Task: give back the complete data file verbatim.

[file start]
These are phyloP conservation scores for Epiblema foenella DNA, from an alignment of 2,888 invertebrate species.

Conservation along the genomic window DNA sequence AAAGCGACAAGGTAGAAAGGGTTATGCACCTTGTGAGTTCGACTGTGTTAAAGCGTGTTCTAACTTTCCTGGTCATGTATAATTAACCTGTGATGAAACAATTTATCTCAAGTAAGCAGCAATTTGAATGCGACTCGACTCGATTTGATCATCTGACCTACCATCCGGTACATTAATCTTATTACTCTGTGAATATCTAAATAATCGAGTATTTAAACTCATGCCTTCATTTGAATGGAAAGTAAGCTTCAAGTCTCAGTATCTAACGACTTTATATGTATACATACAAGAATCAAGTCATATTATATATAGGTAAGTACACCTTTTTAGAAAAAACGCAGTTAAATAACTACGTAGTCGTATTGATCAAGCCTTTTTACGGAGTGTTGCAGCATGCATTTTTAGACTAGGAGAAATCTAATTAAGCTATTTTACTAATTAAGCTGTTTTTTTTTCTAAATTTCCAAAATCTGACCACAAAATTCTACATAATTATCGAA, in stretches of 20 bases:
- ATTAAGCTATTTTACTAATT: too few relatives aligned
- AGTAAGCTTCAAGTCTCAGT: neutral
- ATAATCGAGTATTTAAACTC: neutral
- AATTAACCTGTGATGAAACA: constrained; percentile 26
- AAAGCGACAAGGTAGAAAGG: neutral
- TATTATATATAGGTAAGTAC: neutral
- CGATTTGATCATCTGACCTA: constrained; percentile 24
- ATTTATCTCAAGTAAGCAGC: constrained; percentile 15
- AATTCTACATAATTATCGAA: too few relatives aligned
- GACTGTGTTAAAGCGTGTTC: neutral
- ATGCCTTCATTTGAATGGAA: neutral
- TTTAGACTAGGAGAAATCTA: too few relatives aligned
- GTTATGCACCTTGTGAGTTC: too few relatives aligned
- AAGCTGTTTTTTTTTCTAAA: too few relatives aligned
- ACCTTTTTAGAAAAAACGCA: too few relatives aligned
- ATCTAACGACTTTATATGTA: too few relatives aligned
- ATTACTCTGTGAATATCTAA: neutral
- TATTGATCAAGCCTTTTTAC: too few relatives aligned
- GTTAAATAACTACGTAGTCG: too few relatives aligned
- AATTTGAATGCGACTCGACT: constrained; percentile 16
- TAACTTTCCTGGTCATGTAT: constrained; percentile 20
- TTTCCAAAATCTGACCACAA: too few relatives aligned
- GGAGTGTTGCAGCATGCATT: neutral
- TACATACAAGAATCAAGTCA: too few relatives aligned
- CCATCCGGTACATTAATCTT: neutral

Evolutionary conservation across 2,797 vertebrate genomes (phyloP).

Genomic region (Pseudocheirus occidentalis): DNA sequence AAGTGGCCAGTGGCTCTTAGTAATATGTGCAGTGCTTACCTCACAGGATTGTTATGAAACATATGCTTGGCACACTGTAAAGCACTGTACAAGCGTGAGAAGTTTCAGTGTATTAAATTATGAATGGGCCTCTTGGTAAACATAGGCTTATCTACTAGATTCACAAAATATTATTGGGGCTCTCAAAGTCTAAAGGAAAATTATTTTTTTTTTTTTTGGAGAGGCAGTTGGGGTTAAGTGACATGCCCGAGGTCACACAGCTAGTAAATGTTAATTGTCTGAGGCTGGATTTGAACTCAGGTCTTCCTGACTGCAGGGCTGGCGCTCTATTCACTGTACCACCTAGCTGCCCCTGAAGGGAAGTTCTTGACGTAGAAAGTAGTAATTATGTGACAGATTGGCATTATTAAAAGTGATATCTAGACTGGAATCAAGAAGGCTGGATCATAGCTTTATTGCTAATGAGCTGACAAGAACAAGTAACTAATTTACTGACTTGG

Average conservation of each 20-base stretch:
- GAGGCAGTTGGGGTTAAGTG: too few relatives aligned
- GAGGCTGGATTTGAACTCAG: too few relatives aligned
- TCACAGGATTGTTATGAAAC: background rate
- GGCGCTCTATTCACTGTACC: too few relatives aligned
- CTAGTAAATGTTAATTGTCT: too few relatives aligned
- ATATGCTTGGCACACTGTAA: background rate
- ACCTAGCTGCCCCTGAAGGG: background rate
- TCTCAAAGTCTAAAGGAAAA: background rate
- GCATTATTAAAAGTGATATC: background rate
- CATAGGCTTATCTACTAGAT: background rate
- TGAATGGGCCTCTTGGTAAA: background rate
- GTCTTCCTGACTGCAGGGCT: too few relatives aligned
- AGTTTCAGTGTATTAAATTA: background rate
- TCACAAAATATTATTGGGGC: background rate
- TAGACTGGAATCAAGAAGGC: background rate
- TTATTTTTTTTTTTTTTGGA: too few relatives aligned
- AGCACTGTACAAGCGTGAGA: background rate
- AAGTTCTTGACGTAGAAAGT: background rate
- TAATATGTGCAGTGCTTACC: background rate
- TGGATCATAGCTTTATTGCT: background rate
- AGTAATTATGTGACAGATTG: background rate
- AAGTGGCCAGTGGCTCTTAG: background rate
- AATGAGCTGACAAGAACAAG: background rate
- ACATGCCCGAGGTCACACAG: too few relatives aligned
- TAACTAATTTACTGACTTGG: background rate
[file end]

These are phyloP conservation scores for Epiblema foenella DNA, from an alignment of 2,888 invertebrate species.

Conservation along the genomic window DNA sequence AAAGCGACAAGGTAGAAAGGGTTATGCACCTTGTGAGTTCGACTGTGTTAAAGCGTGTTCTAACTTTCCTGGTCATGTATAATTAACCTGTGATGAAACAATTTATCTCAAGTAAGCAGCAATTTGAATGCGACTCGACTCGATTTGATCATCTGACCTACCATCCGGTACATTAATCTTATTACTCTGTGAATATCTAAATAATCGAGTATTTAAACTCATGCCTTCATTTGAATGGAAAGTAAGCTTCAAGTCTCAGTATCTAACGACTTTATATGTATACATACAAGAATCAAGTCATATTATATATAGGTAAGTACACCTTTTTAGAAAAAACGCAGTTAAATAACTACGTAGTCGTATTGATCAAGCCTTTTTACGGAGTGTTGCAGCATGCATTTTTAGACTAGGAGAAATCTAATTAAGCTATTTTACTAATTAAGCTGTTTTTTTTTCTAAATTTCCAAAATCTGACCACAAAATTCTACATAATTATCGAA, in stretches of 20 bases:
- ATTAAGCTATTTTACTAATT: too few relatives aligned
- AGTAAGCTTCAAGTCTCAGT: neutral
- ATAATCGAGTATTTAAACTC: neutral
- AATTAACCTGTGATGAAACA: constrained; percentile 26
- AAAGCGACAAGGTAGAAAGG: neutral
- TATTATATATAGGTAAGTAC: neutral
- CGATTTGATCATCTGACCTA: constrained; percentile 24
- ATTTATCTCAAGTAAGCAGC: constrained; percentile 15
- AATTCTACATAATTATCGAA: too few relatives aligned
- GACTGTGTTAAAGCGTGTTC: neutral
- ATGCCTTCATTTGAATGGAA: neutral
- TTTAGACTAGGAGAAATCTA: too few relatives aligned
- GTTATGCACCTTGTGAGTTC: too few relatives aligned
- AAGCTGTTTTTTTTTCTAAA: too few relatives aligned
- ACCTTTTTAGAAAAAACGCA: too few relatives aligned
- ATCTAACGACTTTATATGTA: too few relatives aligned
- ATTACTCTGTGAATATCTAA: neutral
- TATTGATCAAGCCTTTTTAC: too few relatives aligned
- GTTAAATAACTACGTAGTCG: too few relatives aligned
- AATTTGAATGCGACTCGACT: constrained; percentile 16
- TAACTTTCCTGGTCATGTAT: constrained; percentile 20
- TTTCCAAAATCTGACCACAA: too few relatives aligned
- GGAGTGTTGCAGCATGCATT: neutral
- TACATACAAGAATCAAGTCA: too few relatives aligned
- CCATCCGGTACATTAATCTT: neutral

Evolutionary conservation across 2,797 vertebrate genomes (phyloP).

Genomic region (Pseudocheirus occidentalis): DNA sequence AAGTGGCCAGTGGCTCTTAGTAATATGTGCAGTGCTTACCTCACAGGATTGTTATGAAACATATGCTTGGCACACTGTAAAGCACTGTACAAGCGTGAGAAGTTTCAGTGTATTAAATTATGAATGGGCCTCTTGGTAAACATAGGCTTATCTACTAGATTCACAAAATATTATTGGGGCTCTCAAAGTCTAAAGGAAAATTATTTTTTTTTTTTTTGGAGAGGCAGTTGGGGTTAAGTGACATGCCCGAGGTCACACAGCTAGTAAATGTTAATTGTCTGAGGCTGGATTTGAACTCAGGTCTTCCTGACTGCAGGGCTGGCGCTCTATTCACTGTACCACCTAGCTGCCCCTGAAGGGAAGTTCTTGACGTAGAAAGTAGTAATTATGTGACAGATTGGCATTATTAAAAGTGATATCTAGACTGGAATCAAGAAGGCTGGATCATAGCTTTATTGCTAATGAGCTGACAAGAACAAGTAACTAATTTACTGACTTGG

Average conservation of each 20-base stretch:
- GAGGCAGTTGGGGTTAAGTG: too few relatives aligned
- GAGGCTGGATTTGAACTCAG: too few relatives aligned
- TCACAGGATTGTTATGAAAC: background rate
- GGCGCTCTATTCACTGTACC: too few relatives aligned
- CTAGTAAATGTTAATTGTCT: too few relatives aligned
- ATATGCTTGGCACACTGTAA: background rate
- ACCTAGCTGCCCCTGAAGGG: background rate
- TCTCAAAGTCTAAAGGAAAA: background rate
- GCATTATTAAAAGTGATATC: background rate
- CATAGGCTTATCTACTAGAT: background rate
- TGAATGGGCCTCTTGGTAAA: background rate
- GTCTTCCTGACTGCAGGGCT: too few relatives aligned
- AGTTTCAGTGTATTAAATTA: background rate
- TCACAAAATATTATTGGGGC: background rate
- TAGACTGGAATCAAGAAGGC: background rate
- TTATTTTTTTTTTTTTTGGA: too few relatives aligned
- AGCACTGTACAAGCGTGAGA: background rate
- AAGTTCTTGACGTAGAAAGT: background rate
- TAATATGTGCAGTGCTTACC: background rate
- TGGATCATAGCTTTATTGCT: background rate
- AGTAATTATGTGACAGATTG: background rate
- AAGTGGCCAGTGGCTCTTAG: background rate
- AATGAGCTGACAAGAACAAG: background rate
- ACATGCCCGAGGTCACACAG: too few relatives aligned
- TAACTAATTTACTGACTTGG: background rate